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How Does Participation in Value Chains Matter to African Farmers? (Inglês)

Trade and participation in global value chains can play a key role in economic diversification and development. This paper deepens the discussion about productivity growth and upgrading in agriculture in Africa, and the role of national, regional, and international value chains in supporting such structural change. The analysis in this report is based on quantitative and qualitative surveys undertaken in 2016 in Ghana, Kenya, and Zambia, where 3,935 farmers, sixty aggregators, and fifty-six buyers in the maize, cassava, and sorghum value chains were interviewed in the three countries. The descriptive results show that farmers who were on a contract saw greater structural transformation; higher output; and better access to seeds, fertilizers, pesticides, technology, and extension services compared with farmers who were not on a contract. To identify more robustly the link between value chain participation and contract farming with productivity and upgrading, the authors look at the relationship using a variety of empirical methodologies, ranging from ordinary least squares (OLS) and probit regressions to propensity score matching. Based on the empirical evidence, the hypothesis that value chain participation leads to structural transformation cannot be confirmed. Rather, any type of formal or informal agreement which regulates the provision of inputs to production, such as fertilizer, technology, extension services and market information is likely to have a stronger effect on upgrading than value chain participation per se. It remains nevertheless important to understand the impact of government policies on the emergence of value chains given that value chains support contractual arrangements.


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    Dihel,Nora Carina, Grover,Arti Goswami, Hollweg,Claire Honore, Slany,Anja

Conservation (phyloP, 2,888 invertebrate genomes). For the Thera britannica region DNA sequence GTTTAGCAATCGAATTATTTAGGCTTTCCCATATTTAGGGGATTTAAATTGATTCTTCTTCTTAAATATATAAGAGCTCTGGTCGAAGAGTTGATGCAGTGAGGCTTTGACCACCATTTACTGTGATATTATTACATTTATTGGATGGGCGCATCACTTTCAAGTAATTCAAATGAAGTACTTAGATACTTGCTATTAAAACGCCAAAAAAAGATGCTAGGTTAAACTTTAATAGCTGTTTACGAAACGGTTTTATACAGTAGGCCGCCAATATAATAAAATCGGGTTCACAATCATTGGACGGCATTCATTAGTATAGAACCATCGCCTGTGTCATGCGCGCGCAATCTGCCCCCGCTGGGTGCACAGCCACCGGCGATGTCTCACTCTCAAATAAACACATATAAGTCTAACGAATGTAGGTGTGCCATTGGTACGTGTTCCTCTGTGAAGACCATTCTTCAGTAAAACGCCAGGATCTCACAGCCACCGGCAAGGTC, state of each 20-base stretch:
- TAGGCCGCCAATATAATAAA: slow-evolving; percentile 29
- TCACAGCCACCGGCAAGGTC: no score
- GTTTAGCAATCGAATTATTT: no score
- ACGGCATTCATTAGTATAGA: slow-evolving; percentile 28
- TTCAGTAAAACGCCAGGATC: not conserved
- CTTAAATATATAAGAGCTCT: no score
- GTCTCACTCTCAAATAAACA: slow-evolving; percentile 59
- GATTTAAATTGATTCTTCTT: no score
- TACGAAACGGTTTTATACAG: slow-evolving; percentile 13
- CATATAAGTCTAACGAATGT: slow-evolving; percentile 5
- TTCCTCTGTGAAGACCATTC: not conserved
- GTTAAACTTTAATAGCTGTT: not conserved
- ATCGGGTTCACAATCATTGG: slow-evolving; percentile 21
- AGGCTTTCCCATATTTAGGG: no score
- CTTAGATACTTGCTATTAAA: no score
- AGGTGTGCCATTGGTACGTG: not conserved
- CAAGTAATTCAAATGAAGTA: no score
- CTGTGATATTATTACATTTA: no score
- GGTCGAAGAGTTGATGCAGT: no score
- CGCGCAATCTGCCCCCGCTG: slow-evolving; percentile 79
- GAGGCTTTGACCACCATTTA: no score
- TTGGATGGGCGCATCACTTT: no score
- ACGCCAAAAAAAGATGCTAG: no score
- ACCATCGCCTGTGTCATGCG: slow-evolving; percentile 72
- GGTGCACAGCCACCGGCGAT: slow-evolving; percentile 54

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    How Does Participation in Value Chains Matter to African Farmers?

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    farmer; national policy need; regional and global value chains; contract farming; fresh fruit and vegetable; impact of climate change; access to foreign market; Democratic Republic of Congo; supply of raw material; impact on poverty reduction; productivity growth; Agricultural Value Chain; agriculture sector; propensity score matching; contractual arrangement; agricultural productivity growth; factor of production; regional value chain; domestic food security; extension service; inputs to production; share of output; measure of trade; investments in infrastructure; food value chain; return to investment; dependence on commodities; panel data set; labor productivity growth; access to import; improvement in technology; impact of trade; reallocation of resource; production of staple; production of cassava; gross domestic product; allocation of labor; efficient production methods; improvements in access; employment in industry; trade and investment; rural infrastructure development; drip irrigation technology; change in income; modern economic growth; domestic value added; control over quality; higher profit margin; economies of scale; access to land; share of import; demand for good; high productivity growth; forms of participation; commodity export sector; staple food crop



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